Premier Dwight Ball will send the people of Topsail-Paradise to the polls on Jan. 24, 2019.
The writ of election will be dropped on Wednesday, meaning an election campaign will get its start just six days before Christmas Day.
Ball says the timing of the writ drop will let people celebrate the holidays, but get right down to work on the campaign trail.
“Campaigns take on a life of their own. I expect there’s a lot of chatter in the district,” he said.
The announcement came after the first campaign rally for Liberal candidate Patricia Hynes-Coates at the Paradise Double Ice Complex.
Hynes-Coates joins Progressive Conservative candidate Paul Dinn in the race for Topsail-Paradise. The New Democratic Party is expected to announce its candidate on Wednesday.
Hynes-Coates, the former president of Mothers Against Drunk Driving Canada, says she’s always wanted to make a run for public office, and now is the right time.
“To me, it was an obvious decision. It’s where I wanted to go, I knew this is something I wanted to do. I made that decision months ago,” said Hynes-Coates.
“Honestly, it was a natural fit: the perfect district, the perfect area.”
Hynes-Coates was born in Mount Pearl, but grew up in Paradise. She now resides in Conception Bay South with her family.
The byelection will mark the third since the Liberals took power in 2015. The previous two byelections were won by the PCs, with the most recent Windsor Lake byelection seeing a seat flip from Liberal to Tory after the election of PC Leader Ches Crosbie.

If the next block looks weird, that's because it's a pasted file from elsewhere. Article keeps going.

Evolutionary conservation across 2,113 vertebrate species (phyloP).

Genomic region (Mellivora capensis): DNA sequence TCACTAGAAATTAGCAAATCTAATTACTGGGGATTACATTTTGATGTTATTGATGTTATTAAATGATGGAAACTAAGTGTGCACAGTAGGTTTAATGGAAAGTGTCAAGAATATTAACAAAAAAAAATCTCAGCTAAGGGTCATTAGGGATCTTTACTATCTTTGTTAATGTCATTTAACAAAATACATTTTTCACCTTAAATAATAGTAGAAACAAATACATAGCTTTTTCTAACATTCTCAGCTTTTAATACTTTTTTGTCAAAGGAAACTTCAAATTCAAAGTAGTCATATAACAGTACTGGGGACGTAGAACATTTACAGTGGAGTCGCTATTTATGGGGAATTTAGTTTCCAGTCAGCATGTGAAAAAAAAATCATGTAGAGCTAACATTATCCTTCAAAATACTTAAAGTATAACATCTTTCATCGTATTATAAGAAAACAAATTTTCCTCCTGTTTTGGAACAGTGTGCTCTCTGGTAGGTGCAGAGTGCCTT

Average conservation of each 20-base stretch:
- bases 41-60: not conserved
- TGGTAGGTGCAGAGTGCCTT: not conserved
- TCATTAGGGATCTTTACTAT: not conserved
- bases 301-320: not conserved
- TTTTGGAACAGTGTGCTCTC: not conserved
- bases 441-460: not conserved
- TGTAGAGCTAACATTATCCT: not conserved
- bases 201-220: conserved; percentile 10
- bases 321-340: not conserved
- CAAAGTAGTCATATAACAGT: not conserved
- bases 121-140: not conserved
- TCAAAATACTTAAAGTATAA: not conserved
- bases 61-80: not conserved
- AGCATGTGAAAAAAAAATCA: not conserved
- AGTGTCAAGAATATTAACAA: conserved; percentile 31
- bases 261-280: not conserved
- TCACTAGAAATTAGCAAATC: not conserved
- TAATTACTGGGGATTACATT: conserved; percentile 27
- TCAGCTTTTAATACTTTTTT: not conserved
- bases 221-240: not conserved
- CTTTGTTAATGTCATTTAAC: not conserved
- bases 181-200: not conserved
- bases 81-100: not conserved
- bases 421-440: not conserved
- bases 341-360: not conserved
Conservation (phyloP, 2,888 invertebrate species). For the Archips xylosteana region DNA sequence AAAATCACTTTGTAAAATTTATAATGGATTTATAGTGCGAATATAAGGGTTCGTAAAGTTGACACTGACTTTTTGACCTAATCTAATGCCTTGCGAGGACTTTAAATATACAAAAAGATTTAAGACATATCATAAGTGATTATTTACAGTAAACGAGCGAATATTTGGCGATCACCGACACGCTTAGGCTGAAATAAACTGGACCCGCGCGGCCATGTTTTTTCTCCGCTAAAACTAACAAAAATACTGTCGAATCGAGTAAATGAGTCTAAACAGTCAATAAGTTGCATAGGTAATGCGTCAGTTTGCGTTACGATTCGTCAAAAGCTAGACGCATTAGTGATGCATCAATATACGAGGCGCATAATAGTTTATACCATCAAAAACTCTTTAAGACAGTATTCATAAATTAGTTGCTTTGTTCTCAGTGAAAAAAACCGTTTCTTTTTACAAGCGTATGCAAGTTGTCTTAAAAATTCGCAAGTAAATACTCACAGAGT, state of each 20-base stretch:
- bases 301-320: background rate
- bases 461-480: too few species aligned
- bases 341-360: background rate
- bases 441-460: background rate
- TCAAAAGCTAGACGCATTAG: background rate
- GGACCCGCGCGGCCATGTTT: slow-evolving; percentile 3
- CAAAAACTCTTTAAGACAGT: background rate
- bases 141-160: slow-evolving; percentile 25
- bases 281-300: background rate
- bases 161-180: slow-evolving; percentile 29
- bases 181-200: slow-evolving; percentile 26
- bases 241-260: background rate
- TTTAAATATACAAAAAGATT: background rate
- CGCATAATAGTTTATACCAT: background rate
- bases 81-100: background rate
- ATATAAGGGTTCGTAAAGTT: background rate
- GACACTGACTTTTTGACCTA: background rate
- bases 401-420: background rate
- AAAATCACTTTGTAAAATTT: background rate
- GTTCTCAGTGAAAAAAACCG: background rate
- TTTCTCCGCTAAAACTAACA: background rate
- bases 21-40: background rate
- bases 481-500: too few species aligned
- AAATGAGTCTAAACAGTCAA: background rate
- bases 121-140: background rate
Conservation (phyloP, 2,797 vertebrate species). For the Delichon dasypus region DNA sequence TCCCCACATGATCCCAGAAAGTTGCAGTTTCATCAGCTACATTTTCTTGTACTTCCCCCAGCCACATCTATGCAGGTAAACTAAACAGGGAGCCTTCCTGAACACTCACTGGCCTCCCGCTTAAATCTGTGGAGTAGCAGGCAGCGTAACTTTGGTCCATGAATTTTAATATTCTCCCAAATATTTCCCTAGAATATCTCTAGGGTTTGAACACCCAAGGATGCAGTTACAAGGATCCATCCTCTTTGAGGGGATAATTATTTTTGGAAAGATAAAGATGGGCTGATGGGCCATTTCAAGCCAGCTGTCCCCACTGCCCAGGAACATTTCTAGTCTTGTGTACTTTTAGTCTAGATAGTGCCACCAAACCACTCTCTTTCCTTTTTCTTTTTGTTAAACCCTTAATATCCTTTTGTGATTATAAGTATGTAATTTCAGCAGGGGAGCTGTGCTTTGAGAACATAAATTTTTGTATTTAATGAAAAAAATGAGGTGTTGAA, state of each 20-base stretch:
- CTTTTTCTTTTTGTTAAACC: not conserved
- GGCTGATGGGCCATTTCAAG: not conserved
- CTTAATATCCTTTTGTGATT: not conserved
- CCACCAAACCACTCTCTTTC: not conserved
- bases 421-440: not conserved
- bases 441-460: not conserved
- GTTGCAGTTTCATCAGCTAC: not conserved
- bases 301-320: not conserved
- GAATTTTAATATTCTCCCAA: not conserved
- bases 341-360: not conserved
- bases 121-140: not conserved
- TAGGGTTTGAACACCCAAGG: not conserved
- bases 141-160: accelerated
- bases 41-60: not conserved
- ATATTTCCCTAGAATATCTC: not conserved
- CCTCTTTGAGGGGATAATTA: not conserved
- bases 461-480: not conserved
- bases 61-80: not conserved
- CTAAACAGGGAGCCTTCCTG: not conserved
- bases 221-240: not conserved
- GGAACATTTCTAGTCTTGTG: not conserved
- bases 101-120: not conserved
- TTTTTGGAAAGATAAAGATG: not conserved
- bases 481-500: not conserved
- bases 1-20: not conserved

“This is a district that’s held now by the PC party. We would love to have a strong woman join our caucus,” Ball said.
“We need women in politics.”
This time, there was no major announcement from the premier to set the tone for the byelection. On Aug. 23, when Paul Antle launched his campaign, Ball announced the framework of a plan to address electricity rates in the province, which later materialized in a referral to the Public Utilities Board.
Ball says the move was not a change in tactics heading into a byelection the Liberals need to win.
“There’s no change in strategy. At the time, that was an issue that was facing the people of Windsor Lake and indeed facing the people of the province,” he said.
“If you remember, it was the leader of the Opposition who said it was an issue and I wanted to address it. This campaign will be very different.”